Ipancia Belace, a middle-aged woman, sat in the chair next to my desk as I was taking a history from her. She had been a patient in our clinic for several years and made regular visits to us for mild high blood pressure and various aches and pains. She took a small pill bottle out of her purse and handed it to me. “My daughter sent me this medication, but I haven’t taken it because I wanted to check with you first. One can’t just take any medication without checking with their doctor, you know”, she said with an air of confidence. I looked at the bottle and it contained generic acetaminophen. In fact, I recognized the bottle as one that came from the dollar stores in the US. “This is a good medication”, I said. “We prescribe this all the time – it’s the same as the medication that comes in the blue package (our acetaminophen is packed in a blue blister pack).” I handed the bottle back to her, but, instead of putting it back in her purse, she took off the cap and handed it back to me. I could tell she wasn’t convinced that I knew what was in the bottle, so I said, “I know this medication well and it’s very good. It’s a long white pill and it’s good for pain”. I noticed that the seal was unbroken, so I handed the bottle back to her. I got up and examined her heart and lungs, had her lie down on the examination table to feel her abdomen, then we both sat down and I started to write on her chart. Out came the bottle again. This time she had broken the seal and poured out some of the acetaminophen caplets into her hand. “You see”, I said, “just what I told you. This is a good medication and it’s fine for you to take it.” I turned back to my writing and she sat there looking at the bottle. Finally, with an attitude that said she had made her final decision, she put the cap back on the bottle and stuffed it in her purse. “I want you to sell me your medication”, she said. “I trust it more.”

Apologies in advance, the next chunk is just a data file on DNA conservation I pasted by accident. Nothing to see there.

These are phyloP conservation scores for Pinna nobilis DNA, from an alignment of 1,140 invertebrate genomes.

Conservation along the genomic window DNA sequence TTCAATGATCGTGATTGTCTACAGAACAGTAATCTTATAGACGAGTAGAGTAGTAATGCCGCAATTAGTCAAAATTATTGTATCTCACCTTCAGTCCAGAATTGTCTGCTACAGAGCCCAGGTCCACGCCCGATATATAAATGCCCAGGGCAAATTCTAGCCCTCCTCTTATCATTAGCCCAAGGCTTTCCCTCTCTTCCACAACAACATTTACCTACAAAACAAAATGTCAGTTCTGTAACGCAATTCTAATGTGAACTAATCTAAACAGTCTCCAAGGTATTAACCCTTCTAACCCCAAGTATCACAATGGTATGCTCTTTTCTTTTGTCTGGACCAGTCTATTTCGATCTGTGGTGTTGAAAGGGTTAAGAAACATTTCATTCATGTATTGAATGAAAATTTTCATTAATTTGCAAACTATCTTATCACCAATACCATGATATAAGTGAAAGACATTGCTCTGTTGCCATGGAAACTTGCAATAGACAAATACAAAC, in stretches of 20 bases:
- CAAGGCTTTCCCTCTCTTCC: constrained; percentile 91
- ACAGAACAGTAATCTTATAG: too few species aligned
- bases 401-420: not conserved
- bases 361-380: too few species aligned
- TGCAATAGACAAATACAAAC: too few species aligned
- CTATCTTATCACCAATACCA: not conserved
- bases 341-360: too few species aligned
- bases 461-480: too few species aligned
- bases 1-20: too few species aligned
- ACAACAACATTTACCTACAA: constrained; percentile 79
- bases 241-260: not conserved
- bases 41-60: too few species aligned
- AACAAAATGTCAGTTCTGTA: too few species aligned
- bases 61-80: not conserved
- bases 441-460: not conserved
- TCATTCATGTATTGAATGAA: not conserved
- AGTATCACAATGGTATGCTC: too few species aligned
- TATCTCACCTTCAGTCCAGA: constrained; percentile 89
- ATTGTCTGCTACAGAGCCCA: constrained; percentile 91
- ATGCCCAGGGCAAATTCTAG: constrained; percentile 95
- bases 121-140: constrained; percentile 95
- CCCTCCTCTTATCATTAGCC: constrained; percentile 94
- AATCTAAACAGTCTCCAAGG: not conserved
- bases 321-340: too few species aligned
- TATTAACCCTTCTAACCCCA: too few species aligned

Trust – difficult to obtain and easy to lose. This is what we’ve been building for the past four years in our little tin-roofed clinic. TRUST.